No alternative to federalism with strong identity basis
The ruling coalition and other pro-federal parties outside the government on Wednesday announced the formation of the Federal Democratic Republican Alliance (FDRA) under the leadership of UCPN (Maoist) Chairman Pushpa Kamal Dahal. The alliance consists of over two dozen parties including Tarai Madhes Democratic Party (TMDP), TMDP-Nepal, Madhesi People’s Rights Forum-Democratic (MPRF-D) and MPRF-R. Biswas Baral sat down with TMDP Senior Vice-chairman and member of the Bhattarai Cabinet Hridayesh Tripathy on the same day to better understand the new alliance’s objectives and the road ahead for Nepali politics.
What is the rationale for the creation of the Federal Democratic Republican Alliance?
During the dialogues in the lead up to the May 27 constitution deadline, federalism emerged as the biggest point of difference. This is the reason there was no constitution. Some parties were ready to accept the death of CA, but not to accept federalism. Those in favor of federalism were trying to arrive at a meeting point. At one point, we collected up to 407 signatures of CA members in favor of federalism. But even then, we could not save the CA. What we learned from this was that although the vast majority of the CA members were in favor of federalism, there were other spoilsports who would commit to agreements but back off when it came to implementing them. In this light, there are three main rationales behind the creation of FDRA. One, to guarantee a constitution through Constituent Assembly. Two, to incorporate the identity aspect in the constitution-making process. And three, to work as a catalyst for the creation of national consensus.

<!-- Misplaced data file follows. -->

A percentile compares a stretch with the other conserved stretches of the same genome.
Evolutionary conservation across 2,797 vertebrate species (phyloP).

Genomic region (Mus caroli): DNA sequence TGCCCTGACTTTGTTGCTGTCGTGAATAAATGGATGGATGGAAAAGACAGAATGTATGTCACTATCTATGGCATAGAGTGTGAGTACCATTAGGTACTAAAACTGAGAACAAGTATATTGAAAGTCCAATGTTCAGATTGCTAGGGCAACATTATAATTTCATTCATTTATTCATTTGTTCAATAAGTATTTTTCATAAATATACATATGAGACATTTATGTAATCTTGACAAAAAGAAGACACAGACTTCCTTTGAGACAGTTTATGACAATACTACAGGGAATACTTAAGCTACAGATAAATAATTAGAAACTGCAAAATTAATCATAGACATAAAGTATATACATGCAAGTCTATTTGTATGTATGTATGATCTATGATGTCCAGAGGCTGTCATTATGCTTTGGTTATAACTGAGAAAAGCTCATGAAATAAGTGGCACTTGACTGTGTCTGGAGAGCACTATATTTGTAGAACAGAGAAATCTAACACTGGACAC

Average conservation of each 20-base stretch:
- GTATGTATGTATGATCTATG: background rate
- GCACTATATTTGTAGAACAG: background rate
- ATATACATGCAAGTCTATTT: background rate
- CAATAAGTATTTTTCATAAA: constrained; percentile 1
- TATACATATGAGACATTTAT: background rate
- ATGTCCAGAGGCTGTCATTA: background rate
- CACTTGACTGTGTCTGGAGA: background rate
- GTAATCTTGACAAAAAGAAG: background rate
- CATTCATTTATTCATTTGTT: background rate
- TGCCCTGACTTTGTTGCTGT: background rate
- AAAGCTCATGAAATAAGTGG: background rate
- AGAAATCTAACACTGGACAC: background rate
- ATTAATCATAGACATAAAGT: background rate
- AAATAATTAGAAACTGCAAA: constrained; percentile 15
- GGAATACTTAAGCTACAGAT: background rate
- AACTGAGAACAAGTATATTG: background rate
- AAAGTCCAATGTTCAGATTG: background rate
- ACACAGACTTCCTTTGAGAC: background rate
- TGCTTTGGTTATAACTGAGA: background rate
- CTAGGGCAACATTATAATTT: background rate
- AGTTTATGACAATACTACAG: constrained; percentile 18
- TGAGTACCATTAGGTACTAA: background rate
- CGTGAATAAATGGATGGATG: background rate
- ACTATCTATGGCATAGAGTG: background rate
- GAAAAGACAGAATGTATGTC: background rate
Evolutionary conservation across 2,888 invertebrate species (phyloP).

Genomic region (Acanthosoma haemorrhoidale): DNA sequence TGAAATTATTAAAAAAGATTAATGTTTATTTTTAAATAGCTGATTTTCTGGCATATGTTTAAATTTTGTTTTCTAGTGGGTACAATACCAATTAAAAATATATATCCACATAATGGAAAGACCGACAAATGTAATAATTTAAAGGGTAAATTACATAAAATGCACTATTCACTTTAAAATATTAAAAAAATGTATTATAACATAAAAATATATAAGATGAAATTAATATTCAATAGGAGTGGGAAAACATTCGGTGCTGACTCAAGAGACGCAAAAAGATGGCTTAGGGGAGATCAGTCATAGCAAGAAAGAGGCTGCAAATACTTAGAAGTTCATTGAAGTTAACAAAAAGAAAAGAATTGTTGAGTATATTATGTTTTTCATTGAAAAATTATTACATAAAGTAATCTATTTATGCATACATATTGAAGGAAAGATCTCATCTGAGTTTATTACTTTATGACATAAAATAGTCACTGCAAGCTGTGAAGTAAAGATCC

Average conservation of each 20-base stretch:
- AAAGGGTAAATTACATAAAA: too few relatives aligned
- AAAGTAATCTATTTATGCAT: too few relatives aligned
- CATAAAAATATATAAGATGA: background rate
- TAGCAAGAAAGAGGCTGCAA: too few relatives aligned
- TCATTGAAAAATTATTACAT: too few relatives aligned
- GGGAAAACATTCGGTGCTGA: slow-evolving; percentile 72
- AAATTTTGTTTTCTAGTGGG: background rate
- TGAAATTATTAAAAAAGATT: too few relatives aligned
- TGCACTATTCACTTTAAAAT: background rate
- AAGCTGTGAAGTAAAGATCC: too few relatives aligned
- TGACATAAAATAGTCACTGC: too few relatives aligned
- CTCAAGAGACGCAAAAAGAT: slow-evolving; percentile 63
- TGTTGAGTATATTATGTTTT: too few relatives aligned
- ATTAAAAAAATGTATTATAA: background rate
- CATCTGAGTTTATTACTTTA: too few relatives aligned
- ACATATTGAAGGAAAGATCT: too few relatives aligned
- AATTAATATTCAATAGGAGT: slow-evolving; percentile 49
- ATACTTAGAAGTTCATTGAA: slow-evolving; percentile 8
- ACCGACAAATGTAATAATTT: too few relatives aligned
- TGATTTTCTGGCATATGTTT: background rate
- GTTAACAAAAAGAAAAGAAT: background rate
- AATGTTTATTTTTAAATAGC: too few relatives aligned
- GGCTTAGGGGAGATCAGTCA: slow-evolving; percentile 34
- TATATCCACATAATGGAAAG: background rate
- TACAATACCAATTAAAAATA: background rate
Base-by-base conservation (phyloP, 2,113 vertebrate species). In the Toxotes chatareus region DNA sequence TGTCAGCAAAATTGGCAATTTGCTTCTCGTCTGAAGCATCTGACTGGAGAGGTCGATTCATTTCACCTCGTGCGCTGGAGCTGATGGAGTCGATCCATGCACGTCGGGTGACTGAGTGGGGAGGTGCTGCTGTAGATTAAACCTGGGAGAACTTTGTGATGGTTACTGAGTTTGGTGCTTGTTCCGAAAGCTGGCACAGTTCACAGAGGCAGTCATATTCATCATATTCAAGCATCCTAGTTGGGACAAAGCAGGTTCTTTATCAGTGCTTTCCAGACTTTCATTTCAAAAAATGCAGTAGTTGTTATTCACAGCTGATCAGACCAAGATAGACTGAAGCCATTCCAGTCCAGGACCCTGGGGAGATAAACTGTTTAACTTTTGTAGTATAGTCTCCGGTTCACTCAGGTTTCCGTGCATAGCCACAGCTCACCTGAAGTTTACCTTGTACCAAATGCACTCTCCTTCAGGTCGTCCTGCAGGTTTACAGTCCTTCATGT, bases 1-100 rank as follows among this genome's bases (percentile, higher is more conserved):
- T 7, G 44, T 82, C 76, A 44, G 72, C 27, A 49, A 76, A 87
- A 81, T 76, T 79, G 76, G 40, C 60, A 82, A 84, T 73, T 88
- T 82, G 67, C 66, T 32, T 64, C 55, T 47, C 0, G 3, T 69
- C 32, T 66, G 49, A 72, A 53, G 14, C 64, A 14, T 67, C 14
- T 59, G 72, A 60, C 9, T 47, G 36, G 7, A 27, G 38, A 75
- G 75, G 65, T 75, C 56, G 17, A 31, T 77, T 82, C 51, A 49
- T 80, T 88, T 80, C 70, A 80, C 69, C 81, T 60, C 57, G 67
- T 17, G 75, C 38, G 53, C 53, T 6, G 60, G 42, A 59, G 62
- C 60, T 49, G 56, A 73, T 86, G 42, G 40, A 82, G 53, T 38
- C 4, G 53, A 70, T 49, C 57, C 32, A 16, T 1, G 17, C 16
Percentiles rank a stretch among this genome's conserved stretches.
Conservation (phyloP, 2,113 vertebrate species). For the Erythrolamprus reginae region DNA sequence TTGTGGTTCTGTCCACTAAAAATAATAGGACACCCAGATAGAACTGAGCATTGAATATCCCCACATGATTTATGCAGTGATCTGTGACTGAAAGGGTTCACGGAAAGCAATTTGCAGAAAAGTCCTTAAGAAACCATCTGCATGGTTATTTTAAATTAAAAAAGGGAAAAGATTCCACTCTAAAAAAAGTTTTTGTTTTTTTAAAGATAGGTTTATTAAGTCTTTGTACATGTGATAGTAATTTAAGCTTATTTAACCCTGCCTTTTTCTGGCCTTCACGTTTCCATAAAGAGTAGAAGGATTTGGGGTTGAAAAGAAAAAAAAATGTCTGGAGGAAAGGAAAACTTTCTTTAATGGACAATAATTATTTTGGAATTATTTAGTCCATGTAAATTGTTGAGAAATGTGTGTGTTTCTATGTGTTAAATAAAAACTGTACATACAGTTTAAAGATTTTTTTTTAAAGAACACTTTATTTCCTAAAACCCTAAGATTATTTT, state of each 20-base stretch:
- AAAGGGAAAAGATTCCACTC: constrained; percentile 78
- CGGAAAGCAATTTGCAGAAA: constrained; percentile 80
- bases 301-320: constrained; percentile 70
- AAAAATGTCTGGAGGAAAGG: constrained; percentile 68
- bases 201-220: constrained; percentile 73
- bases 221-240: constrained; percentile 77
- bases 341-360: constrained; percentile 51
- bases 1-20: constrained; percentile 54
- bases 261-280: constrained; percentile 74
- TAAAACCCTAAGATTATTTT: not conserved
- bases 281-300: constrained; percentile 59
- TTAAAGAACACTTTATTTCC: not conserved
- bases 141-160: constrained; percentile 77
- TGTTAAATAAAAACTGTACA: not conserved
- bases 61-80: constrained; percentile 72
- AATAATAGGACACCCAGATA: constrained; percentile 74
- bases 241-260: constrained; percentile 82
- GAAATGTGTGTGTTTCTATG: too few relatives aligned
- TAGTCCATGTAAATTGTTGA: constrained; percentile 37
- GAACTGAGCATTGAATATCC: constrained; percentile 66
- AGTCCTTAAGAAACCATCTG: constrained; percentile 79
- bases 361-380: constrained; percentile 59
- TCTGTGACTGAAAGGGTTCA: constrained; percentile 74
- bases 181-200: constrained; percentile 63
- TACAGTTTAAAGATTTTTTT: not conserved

The opposition parties allege that creation of such alliances will further increase polarization. Is that the case?
Like I said, the rationale for the alliance is coming up with a federal constitution and federalism with identity component. If the forces that are not positive about the federal project understand that there is now no alternative to federal constitution and federalism with identity component through a CA proper, that immediately opens the door for consensus. There are only two roads for such consensus. Either we have to leave the federalism project or others have to agree to it. We have to understand that federalism is the necessity of the traditionally marginalized communities like Madhesis, Janajatis, Adhiwasis, women and Muslims. Others accepted the federal agenda only grudgingly. This group that grudgingly accepted the agenda started showing its real face in the lead up to the May 27 deadline. This is the main reason there was no constitution and the CA was dissolved.